Defendant’s Failure to Maintain Electronic Records Suggests Negligent Spoliation
2010 U.S. Dist. LEXIS 11475 (N.D. Ill. 2010)
In a case brought by an insurance company alleging fraud in insurance claims, the defendant’s failure to maintain electronic patient records was enough to defeat his motion for summary judgment on a charge of negligent spoliation.
The insurance company alleged that the defendant chiropractor had billed patients for unnecessary testing and for higher levels of service than were rendered. The insurance company suspected that the fraudulent activity had begun in 2000, when the defendant began use of a special x-ray technique believed to be unnecessary for chiropractic patients.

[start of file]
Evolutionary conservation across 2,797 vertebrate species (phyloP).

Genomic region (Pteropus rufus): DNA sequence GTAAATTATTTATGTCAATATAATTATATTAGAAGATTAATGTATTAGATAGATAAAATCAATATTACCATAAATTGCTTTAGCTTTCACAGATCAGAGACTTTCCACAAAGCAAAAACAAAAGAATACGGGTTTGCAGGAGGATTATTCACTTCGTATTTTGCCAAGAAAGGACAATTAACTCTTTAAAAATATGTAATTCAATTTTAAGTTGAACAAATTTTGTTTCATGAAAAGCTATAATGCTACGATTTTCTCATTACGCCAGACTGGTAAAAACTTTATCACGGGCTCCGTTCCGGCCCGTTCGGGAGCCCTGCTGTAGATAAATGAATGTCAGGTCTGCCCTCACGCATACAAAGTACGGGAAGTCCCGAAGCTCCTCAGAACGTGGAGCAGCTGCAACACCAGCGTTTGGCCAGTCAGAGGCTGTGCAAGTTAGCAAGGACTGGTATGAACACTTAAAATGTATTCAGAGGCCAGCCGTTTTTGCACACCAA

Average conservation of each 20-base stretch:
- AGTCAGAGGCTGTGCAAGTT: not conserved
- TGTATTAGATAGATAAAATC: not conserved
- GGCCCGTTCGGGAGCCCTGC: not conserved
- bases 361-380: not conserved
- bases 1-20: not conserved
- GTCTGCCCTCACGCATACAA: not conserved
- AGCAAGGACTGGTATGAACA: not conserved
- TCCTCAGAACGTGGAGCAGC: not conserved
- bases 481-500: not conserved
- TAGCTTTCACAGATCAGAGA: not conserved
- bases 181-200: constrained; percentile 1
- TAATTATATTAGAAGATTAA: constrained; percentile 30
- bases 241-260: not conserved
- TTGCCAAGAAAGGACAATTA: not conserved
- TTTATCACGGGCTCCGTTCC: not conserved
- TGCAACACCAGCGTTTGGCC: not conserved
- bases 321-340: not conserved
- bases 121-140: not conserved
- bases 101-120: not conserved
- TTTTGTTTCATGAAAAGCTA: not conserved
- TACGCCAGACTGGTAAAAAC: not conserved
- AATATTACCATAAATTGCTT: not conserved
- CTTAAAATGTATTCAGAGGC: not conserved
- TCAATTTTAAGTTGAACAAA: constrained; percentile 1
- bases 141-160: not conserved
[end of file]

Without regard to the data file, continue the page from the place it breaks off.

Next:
At issue were electronically stored x-rays and patient studies created in 2000 and 2001, which the defendant claimed he could not produce because the computer hard drives containing the data had crashed. The insurance company’s expert testified that the defendant had a professional and ethical responsibility to maintain the patient records.
The court found that the expert’s testimony created a disputed material fact sufficient to defeat the defendant’s motion for summary judgment on the claim of negligent spoliation. The defendant’s inability to produce the records suggested negligent spoliation of evidence that he was under a duty to maintain.